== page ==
Sometimes we can all feel we shouldn’t feel the way we do. You might feel deeply sad, angry or terrified but feel as though you these feeling are not allowed or not right. It might take various forms:
You might be aware that from the outside it seems as though everything is fine, you have a nice home, a good job etc. nothing is ‘wrong’, but really it feels as though everything is wrong.
You might think that you have no right to feel the way you do, as other people have suffered far worse. They are the ones who have the right to feel depressed or anxious – not you.
You might feel that you are wallowing or indulging in self pity, that again you have no right to feel negative. Other people seem to manage, you might think; and a scary thought might emerge that perhaps you are broken or no good and that’s why you feel the way you do.
Thinking you are broken or bad for feeling as you do can be painful. It adds more suffering and can lead to an experience of amassing misery on misery, compounding feelings of worthlessness.
I believe the very act of being alive involves for every single one of us, terror, anguish, pain. There are no exceptions. I don’t say this to bear bad news, but to say, you are not wrong or bad for feeling the way you do, simply human. What you feel is as real as you are – there is a depth and a complexity to all that you feel.
Lots of people are frightened that accepting the existence of pain in life will cloud everything else out and all that is left will be pain. We can all fear that the act of ‘giving into’ the feeling will annihilate us. For me when I am able to accept how I really feel I have felt freer amongst the pain and have somehow been more able to feel my joy and happiness too.
Everything is fleeting, and the eventual aim of accepting how you really feel can create space in yourself to feel more than your sadness, anxiety or anger. You are not wrong or bad, but you feel deeply, and there is beauty in that.
In my first session with clients a question that comes up is: will this work for me? This probably comes from a completely understandable anxiety to get the right help and not waste time or money. The answer, however, is not a simple one, because it depends…
It depends if the person is ‘in the right place’ for counselling and, of course, if the Counsellor is any good. This answer can sound pretty unhelpful, but in reality it’s true; and at the same time my client’s have spoken of burdens being lifted and massive personal changes taking place. Personally I know it works if people are in the right place, and I know it worked for me.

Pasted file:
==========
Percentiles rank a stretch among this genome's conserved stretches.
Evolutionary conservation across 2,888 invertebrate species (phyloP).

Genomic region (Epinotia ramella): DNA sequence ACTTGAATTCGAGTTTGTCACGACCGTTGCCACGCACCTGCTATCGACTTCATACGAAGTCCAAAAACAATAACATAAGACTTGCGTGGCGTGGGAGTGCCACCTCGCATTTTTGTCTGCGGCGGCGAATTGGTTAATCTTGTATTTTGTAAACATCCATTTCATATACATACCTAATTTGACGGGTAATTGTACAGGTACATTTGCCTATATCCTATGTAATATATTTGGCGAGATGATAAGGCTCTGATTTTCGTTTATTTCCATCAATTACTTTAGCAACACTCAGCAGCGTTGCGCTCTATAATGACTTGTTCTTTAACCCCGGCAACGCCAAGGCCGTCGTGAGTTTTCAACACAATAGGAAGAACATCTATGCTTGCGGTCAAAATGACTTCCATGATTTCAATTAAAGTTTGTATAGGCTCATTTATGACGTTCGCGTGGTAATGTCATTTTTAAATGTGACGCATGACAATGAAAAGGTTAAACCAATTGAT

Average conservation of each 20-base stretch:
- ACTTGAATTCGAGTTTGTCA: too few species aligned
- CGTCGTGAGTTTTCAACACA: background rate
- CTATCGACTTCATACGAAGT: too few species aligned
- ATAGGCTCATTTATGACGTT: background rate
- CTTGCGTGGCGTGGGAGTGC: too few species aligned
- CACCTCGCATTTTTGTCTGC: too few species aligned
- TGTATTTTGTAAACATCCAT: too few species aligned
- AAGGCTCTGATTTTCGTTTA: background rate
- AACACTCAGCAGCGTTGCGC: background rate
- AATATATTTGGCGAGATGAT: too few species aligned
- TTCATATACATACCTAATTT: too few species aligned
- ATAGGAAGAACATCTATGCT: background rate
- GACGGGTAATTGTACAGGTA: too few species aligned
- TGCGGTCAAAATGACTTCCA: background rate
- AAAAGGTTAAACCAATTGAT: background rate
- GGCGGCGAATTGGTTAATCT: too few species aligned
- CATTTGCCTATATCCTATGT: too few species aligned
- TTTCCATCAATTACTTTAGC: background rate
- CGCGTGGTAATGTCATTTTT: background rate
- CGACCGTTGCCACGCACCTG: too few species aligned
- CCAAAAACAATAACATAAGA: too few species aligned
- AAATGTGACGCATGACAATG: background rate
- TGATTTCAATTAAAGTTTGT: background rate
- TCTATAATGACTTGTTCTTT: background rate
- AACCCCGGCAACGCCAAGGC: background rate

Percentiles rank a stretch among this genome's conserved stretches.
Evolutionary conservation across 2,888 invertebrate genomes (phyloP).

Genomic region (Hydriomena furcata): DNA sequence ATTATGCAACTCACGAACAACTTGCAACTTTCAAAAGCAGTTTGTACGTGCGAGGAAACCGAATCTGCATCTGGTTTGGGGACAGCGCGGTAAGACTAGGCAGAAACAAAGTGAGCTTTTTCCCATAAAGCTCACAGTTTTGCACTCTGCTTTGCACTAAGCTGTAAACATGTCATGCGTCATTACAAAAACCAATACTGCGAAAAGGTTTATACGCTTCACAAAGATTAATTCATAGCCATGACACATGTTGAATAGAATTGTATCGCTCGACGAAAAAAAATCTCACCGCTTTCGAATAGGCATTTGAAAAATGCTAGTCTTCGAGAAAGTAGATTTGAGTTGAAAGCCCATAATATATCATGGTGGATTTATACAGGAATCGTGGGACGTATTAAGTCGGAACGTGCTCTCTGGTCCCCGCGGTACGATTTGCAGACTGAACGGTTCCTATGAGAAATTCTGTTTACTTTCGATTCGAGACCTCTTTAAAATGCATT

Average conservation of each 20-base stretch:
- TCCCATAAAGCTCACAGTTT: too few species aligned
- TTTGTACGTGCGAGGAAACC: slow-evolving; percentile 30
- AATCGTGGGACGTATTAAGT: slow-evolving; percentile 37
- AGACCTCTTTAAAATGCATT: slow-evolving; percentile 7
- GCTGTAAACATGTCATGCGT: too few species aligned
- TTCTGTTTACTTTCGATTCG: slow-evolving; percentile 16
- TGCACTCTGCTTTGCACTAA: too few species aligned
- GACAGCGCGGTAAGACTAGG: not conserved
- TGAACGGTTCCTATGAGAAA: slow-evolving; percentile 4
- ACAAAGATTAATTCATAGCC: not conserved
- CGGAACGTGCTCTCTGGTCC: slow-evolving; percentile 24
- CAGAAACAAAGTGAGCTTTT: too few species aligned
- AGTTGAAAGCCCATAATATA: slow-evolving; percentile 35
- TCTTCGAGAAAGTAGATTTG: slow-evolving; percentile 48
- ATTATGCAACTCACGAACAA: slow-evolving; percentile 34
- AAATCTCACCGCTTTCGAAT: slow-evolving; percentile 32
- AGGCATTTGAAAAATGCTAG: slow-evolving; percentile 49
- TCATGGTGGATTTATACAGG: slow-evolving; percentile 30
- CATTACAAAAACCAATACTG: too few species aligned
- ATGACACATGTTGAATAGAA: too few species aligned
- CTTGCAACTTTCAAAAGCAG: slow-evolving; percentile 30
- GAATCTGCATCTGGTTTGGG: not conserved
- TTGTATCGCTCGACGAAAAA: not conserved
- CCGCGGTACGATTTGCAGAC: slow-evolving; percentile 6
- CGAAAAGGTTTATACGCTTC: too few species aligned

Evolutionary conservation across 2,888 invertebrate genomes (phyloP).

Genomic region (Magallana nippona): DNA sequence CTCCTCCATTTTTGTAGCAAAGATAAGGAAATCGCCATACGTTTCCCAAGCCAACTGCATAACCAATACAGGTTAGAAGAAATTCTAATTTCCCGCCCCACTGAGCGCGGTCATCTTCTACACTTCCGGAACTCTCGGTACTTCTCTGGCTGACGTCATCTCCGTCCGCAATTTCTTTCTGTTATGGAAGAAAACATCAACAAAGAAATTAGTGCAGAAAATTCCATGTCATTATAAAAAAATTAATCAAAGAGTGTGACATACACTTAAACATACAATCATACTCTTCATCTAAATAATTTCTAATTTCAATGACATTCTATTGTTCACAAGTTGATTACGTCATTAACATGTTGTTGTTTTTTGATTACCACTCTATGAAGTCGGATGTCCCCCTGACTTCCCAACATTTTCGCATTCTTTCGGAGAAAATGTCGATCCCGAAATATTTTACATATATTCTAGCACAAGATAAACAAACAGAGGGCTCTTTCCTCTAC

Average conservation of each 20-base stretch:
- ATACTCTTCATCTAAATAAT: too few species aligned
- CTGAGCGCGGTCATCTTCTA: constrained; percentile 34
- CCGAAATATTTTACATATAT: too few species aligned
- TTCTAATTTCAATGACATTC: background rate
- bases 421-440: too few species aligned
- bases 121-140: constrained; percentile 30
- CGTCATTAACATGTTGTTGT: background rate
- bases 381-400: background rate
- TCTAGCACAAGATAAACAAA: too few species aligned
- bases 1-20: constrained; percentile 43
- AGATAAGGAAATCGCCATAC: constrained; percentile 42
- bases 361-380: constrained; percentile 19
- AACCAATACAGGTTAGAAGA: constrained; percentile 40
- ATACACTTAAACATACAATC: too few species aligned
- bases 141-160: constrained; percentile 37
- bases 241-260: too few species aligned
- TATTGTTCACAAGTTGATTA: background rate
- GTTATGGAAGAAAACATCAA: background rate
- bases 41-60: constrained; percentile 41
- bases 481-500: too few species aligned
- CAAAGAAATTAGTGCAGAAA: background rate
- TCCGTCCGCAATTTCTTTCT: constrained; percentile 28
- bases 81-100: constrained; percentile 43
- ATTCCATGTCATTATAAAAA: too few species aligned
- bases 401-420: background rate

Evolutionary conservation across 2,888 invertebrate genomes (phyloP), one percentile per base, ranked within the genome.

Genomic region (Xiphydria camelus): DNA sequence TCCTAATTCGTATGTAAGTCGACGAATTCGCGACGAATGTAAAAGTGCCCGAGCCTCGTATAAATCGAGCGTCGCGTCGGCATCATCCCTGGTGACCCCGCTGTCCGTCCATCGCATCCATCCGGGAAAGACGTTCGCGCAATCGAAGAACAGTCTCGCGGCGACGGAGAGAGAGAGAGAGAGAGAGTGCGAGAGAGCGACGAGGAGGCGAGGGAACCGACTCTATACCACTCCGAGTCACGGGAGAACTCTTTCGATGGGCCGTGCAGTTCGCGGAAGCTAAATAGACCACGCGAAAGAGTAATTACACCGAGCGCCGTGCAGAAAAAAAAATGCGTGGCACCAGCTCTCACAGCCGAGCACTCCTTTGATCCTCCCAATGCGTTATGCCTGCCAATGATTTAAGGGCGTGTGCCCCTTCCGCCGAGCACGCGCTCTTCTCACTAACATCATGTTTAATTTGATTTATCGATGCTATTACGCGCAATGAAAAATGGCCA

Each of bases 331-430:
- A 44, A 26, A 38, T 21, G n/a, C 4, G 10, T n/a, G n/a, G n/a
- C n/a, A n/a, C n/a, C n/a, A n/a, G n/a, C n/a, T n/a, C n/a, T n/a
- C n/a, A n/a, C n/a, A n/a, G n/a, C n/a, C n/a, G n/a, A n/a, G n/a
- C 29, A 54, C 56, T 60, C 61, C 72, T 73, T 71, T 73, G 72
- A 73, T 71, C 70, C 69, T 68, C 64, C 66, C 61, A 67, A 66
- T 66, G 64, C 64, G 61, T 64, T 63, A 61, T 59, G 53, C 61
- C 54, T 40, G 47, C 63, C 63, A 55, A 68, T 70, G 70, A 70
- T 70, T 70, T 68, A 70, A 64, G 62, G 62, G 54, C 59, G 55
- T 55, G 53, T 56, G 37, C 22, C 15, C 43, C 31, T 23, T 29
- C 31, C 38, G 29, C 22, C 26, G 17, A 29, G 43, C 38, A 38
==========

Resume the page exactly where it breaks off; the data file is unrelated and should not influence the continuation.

I also know it to be true that if I can:
develop a relationship with my client so they feel able to share all those thoughts and feelings they ‘shouldn’t‘ have, and
share with them that I understand what it might be like to feel that way and be alongside them when times are really overwhelming and painful
then something sort of magical happens…
clients feel a massive relief that they are not ‘crazy’ or ‘bad’ but completely understandable.
The feelings they were trying to hide from are now being acknowledged, and this then allows something to shift**.
Once this new feeling is brought out into the open they can see it truly for the first time and can begin to accept and understand it. Like everything in life, if you keep pushing something it will push back, but now because we are no longer fighting against it, it can morph and change, and stop overwhelming us.
This change and acceptance is difficult and can be painful, and it is the only way I have ever experienced how to change things for good.
There is scientific evidence about how effective counselling can be, but as always this is about people in general, not you, not the client sat in front of me. So yes, it is a risk, and with the right Counsellor, at the right time, perhaps one of the best risk you’ll ever take.
* I use the word acceptance, but I don’t mean it in an airy fairy way, it could be accepting the anger or rage which is beneath the surface or a deep sadness which follows you around.